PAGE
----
Venezuela Prepares for Critical Legislative Elections

Marco Teruggi Sunday, December 6, legislative elections will be held in Venezuela, one of the most important in the country in the current political context. On that day, more than 30,000 voting tables will be set up in more than 14,200 electoral centers, as announced by the National Electoral Council this Sunday during a new day of auditing of the voting machines.

The implications of the results will be varied. A new majority will be at stake within the National Assembly disputed between Chavismo, through the United Socialist Party of Venezuela, and the alliance of the Great Patriotic Pole, the so called Popular Revolutionary Alliance, and a heterogeneous opposition composed of different forces, such as Avanza Progresista, Solutions for Venezuela, El Cambio, Venezuela First, Movement to Socialism, and part of Acción Democrática.

On the other hand, it will be about the renewal of one of the powers that was at the center of the conflict and political destabilization. It was from the National Assembly that the opposition tried to declare the “abandonment of office” of Nicolás Maduro in 2016, which opened the doors to the escalation that followed in 2017. It was also from there that the “interim presidency” of Juan Guaidó was constructed in January 2019.

Unlike 2016, 2017 and 2019, when there was a unified space for the majority of the opposition, the current legislative elections present an image of an opposition divided between those who will participate on December 6 and those who will not, subdivided in turn between those who still rally around the figure of Guaidó, and the parties and leaders who have critically distanced themselves.

The sector headed by Guaidó is campaigning to carry out what it has called a “popular consultation”, announced for December 12. The consultation will have three questions: Do you demand the end of the usurpation of the presidency by Nicolás Maduro and call for free, fair and verifiable presidential and parliamentary elections? Do you reject the event of December 6 and ask the international community to ignore it? Do you demand that the necessary steps be taken before the international community to activate cooperation, accompaniment and assistance to rescue our democracy?

Each block will have a lot at stake with the results. The Guaidó bloc will have to demonstrate that it still has social support after almost two years of a marked process of loss of strength. The success or failure of the consultation will be central to what will follow in 2021, in particular because, since he will no longer be in the Assembly, his “interim presidency” will not have the support on which his fiction was based.

The opposition sector that chose to participate must show that it is indeed an actor with political capital and support in votes, in order to occupy the space of the new Venezuelan opposition after the defeat of those who remain with Guaidó and the coup strategy.

As for Chavismo, its aim will be not only to achieve a legislative majority and confirm its social support, but also to have a high level of participation in order to grant greater legitimacy to the election, both domestically and internationally, where it will have the recognition of several governments, like those of Mexico, Bolivia, Argentina, Russia and China, but not that of others, like the United States (US) – that tried to prevent the election – the European Union and several right-wing governments in Latin America.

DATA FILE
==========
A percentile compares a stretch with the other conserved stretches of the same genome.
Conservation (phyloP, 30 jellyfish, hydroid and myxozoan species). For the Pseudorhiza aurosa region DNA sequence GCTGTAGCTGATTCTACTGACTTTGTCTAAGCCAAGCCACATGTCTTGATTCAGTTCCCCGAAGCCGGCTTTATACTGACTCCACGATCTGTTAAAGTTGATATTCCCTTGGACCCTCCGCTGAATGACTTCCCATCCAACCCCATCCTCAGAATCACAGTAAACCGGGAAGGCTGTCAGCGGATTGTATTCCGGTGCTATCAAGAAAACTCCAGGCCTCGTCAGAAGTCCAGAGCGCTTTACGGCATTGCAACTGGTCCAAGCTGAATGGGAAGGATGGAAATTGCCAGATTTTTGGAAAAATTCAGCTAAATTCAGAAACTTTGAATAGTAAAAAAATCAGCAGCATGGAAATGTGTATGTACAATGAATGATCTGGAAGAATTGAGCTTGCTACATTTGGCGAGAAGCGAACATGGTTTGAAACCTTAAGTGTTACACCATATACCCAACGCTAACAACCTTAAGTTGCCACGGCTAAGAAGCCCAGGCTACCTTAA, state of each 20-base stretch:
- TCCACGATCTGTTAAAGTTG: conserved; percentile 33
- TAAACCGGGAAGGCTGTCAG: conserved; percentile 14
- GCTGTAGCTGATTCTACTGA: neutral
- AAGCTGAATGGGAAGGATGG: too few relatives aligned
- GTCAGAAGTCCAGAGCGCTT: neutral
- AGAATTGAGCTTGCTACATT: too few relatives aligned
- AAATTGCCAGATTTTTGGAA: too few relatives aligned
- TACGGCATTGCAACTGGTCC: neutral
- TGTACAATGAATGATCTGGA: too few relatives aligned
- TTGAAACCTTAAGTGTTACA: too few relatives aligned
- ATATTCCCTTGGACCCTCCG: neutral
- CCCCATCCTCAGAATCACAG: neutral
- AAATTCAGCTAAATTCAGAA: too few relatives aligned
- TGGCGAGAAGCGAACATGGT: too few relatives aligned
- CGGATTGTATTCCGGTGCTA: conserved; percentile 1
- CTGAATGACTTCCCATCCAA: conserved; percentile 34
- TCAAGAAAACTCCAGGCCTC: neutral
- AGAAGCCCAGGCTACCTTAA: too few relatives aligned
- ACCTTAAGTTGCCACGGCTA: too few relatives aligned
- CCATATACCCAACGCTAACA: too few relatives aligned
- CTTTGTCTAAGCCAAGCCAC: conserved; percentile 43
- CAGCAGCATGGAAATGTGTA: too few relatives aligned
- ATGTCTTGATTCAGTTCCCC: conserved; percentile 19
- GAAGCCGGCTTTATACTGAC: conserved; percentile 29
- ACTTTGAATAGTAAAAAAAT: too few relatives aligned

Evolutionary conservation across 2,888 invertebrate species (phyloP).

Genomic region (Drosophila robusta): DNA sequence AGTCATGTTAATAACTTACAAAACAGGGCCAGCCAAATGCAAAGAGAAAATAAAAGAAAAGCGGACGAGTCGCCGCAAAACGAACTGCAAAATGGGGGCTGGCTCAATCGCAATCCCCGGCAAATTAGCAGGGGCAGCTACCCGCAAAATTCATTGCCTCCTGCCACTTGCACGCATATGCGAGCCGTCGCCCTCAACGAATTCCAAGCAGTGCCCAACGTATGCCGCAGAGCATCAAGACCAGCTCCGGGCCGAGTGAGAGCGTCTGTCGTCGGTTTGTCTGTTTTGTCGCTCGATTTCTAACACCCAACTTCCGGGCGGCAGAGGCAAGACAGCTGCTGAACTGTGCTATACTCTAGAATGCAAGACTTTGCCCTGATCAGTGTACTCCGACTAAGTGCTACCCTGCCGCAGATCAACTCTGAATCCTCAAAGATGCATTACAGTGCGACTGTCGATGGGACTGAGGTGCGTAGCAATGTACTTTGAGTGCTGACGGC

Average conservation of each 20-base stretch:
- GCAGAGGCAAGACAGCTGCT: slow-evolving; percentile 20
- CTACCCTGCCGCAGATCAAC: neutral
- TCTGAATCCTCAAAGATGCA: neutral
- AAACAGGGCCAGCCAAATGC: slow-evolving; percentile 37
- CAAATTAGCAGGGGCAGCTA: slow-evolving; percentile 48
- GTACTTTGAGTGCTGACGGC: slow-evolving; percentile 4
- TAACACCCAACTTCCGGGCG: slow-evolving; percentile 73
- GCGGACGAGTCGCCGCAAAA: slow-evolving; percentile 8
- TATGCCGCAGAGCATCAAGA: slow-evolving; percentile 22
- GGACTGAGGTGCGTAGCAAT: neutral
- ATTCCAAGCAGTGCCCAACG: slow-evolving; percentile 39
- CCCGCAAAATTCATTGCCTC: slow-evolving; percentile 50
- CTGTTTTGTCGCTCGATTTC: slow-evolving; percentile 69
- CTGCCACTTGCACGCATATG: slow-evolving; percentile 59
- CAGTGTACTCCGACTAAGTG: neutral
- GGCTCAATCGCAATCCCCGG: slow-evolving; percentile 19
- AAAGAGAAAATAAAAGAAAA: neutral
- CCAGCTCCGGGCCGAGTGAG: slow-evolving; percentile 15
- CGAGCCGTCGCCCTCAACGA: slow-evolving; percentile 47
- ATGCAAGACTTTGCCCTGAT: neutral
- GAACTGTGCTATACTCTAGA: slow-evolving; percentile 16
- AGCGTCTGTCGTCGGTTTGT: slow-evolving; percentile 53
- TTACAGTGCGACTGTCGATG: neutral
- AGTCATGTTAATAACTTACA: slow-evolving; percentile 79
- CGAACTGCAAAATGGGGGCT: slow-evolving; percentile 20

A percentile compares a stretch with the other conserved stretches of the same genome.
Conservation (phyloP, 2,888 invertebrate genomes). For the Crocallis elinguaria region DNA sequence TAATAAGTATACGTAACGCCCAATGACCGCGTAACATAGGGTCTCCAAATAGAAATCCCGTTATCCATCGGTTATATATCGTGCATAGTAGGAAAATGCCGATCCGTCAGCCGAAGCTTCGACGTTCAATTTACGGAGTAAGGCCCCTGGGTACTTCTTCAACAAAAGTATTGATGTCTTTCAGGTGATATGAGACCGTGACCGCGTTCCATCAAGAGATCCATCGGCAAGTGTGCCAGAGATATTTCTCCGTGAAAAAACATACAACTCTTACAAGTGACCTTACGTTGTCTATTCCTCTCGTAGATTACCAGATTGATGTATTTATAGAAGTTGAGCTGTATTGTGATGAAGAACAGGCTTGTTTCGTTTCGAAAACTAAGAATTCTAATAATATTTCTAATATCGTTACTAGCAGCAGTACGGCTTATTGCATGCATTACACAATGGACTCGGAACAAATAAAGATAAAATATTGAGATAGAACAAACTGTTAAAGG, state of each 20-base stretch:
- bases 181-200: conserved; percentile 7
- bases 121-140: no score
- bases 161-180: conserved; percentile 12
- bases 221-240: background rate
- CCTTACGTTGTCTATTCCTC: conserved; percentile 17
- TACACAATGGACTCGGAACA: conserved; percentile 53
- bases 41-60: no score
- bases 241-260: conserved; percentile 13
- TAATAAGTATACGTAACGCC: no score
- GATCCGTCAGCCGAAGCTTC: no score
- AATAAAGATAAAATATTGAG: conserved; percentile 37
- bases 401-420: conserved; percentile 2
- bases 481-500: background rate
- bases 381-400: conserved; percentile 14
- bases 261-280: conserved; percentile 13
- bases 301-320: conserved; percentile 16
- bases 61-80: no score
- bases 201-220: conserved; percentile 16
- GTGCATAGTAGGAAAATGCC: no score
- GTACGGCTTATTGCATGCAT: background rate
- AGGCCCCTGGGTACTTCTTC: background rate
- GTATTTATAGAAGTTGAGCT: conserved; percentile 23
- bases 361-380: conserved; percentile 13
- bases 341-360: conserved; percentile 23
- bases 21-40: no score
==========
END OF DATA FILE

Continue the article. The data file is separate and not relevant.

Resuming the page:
One such change will be made by the new U.S. administration, under President Joe Biden, who takes office in January.

It is too early to say what policies the new government will take under the State Department, which will be headed by Antony Blinken, who was involved in foreign policy under Barack Obama. However, it seems likely that there will be changes, in view, for example, of different analyses published in the media and Democratic think tanks, which maintain that the strategy – or lack thereof – deployed by Donald Trump to overthrow Maduro did not achieve its objective.

Although Guaidó’s recognition has been bipartisan in the U.S. from the beginning, the situation is likely to change, and in that context, a poor performance in the “popular consultation” would move Guaidó further away from centrality in future architecture built from Washington.

A main point in the debate on possible changes will be centered on the economic blockade, criticized within Venezuela by political, business and social actors, and questioned from the US for its lack of effectiveness. Could the Biden administration make it more flexible to negotiate intermediate points other than Maduro’s immediate exit from political power? There is a question prior to that: what will be the priority that Venezuela will have within the post-Trump US foreign policy?

The legislative elections carry the possibility of being a watershed in a conflict that seems at times to repeat itself on the surface, but has profound modifications outside of the chamber, in a country beset by an economic situation that has once again been hit by a rise in the dollar from nearly 700 thousand bolivars to 1 million 200 thousand in a few days, approaching the numbers of 2018, when the reconversion of the monetary system took place.

Translation by Internationalist 360°